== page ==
Connecting, amplifying and building networks – this is always at the very heart of the work we do at Bristol Food Network. Our food and the way in which we grow, produce, buy, sell, consume and dispose of it is about connection. Connecting with the soil, connecting with nature, connecting with other citizens, globally, nationally, and, crucially, in our city.
This is what motivates my work at Bristol Food Network, where I’m Content Coordinator for Bristol Good Food 2030 and I help run the Get Growing Garden Trail, an annual weekend when Bristol’s amazing community growing spaces throw open their doors to the public.
As a C.I.C., Bristol Food Network supports, informs and connects people in the city to help make our food system more resilient for the environment, for communities, and for people’s health and wellbeing. But what does that actually mean in practice?
We’ve worked on many projects with these aims – from the bid for the city to become a Gold Sustainable Food City (which Bristol proudly won in 2021) to community fridges, sustainable food city tours, and the Bristol Bites Back Better campaign (encouraging citizens to take action for good food in the city). In the past decade, Bristol Food Network has also been instrumental in projects such as the Bristol Independents campaign (celebrating independent food businesses), the Bristol Good Food Alliance, the Food Policy Council and Bristol Food Connections festival.
In June 2023 we launched Bristol Good Food 2030: A One City Framework for Action, a set of priorities and initiatives which aim to make Bristol’s food system better for people and communities, climate and nature, workers and businesses, an evolution of decades of work by Bristol Food Network and others in building the city’s good food movement.
Our current big project is, as-ever, an ambitious one – Bristol Good Food 2030 supports the Bristol Good Food Partnership, a group of organisations set up to encourage collaboration across six themes of the Partnership: Eating Better, Food Justice, Food Waste, Good Food Governance, Local Food Economy and Urban Growing. Together, the themes make up a ‘whole food system’ approach, making sure that every aspect of food in Bristol is considered in the programme of work. The output of this is the Bristol Good Food 2030: A One City Framework for Action and Two Year Action Programme, uniting organisations and individuals who are acting across Bristol’s whole food system to reduce its harm and increase its resilience in the face of crisis.
My part in this is keeping a vibrant virtual space up-to-date, where people can learn about good food activity in Bristol and how to take part in the conversations about good food in the city. A hub for events, news, stories, inspiration, connections and hopefully a route to some delicious things!
If you are involved in a food organisation, from a food bank to a community growing project, get in touch with us at the Bristol Good Food 2030 team to list your event on the website so that more people in the city know about it. All events, stories and resources are linked to the six Bristol Good Food 2030 themes.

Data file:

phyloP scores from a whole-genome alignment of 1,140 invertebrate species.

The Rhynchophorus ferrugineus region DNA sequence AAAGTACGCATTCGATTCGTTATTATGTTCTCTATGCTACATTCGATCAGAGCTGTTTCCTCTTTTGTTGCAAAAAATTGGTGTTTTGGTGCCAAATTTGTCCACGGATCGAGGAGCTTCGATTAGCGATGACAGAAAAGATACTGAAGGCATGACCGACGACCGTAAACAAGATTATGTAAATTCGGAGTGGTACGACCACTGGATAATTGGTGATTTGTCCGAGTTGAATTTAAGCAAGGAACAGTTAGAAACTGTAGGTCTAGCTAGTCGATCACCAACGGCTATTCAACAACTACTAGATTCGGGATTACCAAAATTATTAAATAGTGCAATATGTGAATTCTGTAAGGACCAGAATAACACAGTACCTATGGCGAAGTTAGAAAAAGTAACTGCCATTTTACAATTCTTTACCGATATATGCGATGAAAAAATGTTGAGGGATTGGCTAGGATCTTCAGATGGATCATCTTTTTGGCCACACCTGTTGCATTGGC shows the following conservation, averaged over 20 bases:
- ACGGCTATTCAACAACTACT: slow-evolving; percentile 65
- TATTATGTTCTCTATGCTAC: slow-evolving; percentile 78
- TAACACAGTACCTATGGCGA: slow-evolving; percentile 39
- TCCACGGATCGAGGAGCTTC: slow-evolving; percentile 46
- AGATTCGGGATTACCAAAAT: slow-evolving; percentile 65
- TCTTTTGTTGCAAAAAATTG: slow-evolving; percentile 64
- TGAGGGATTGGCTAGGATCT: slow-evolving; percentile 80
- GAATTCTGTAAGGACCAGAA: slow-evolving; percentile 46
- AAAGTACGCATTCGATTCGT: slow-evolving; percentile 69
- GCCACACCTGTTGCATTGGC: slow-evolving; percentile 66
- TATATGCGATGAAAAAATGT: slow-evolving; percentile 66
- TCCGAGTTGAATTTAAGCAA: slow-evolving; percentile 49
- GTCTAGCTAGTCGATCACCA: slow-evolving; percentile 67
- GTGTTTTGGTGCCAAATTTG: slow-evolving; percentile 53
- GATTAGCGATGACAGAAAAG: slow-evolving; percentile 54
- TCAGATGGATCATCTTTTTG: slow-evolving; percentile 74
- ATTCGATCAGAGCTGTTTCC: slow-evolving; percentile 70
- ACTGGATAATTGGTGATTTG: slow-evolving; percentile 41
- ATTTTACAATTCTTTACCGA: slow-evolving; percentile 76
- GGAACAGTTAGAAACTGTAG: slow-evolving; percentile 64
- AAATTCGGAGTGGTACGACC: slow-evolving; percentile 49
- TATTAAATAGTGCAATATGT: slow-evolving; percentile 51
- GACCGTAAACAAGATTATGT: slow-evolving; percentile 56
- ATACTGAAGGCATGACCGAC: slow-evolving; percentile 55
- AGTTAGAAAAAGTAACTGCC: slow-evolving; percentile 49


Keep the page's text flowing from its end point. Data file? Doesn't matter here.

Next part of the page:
The wider Bristol Good Food 2030 work involves close collaboration with Feeding Bristol on the Food Justice element of Bristol Good Food 2030: A One City Framework for Action. This work builds on Bristol’s Sustainable Food Places Gold Award, and has been developed with input from more than 50 organisations, representing diverse voices. Bristol Good Food 2030 has been working closely with Feeding Bristol to incorporate the One City Food Equality Strategy 2022–32 objectives into Bristol Good Food Working Group action plans.
All the work we do at Bristol Food Network is about promoting and encouraging cooking from scratch, growing your own and eating more fresh, seasonal, local, nature-friendly food. We’re about vibrant high streets, good-quality land use, food recycling and composting, food education, independent food trade and supporting a sustainable, fairer, healthier (and tastier!) food system that benefits people, communities and planet.
These are of course big ambitions, but crucial aims if we are to tackle some of the many health, environmental and social crises we have seen in recent years, where in my mind, food is interconnected with pretty much all of it: health, the cost of living, the climate crisis, the ecological crisis, the petrol crisis, the pandemic. It’s been said, after all, that each day, you have three votes to change the food system when you select what to eat for breakfast, lunch and dinner. For those fortunate enough to have some agency over this, yes, your food choices are a political act. By connecting individuals and organisations making political acts around food in our city, we can be even bigger than the sum of our parts!
Communication is a high priority for our organisation, as a means of connecting people around the city who are taking action to create a better food system, and amplifying what’s known as the Good Food Movement. Be a part of it!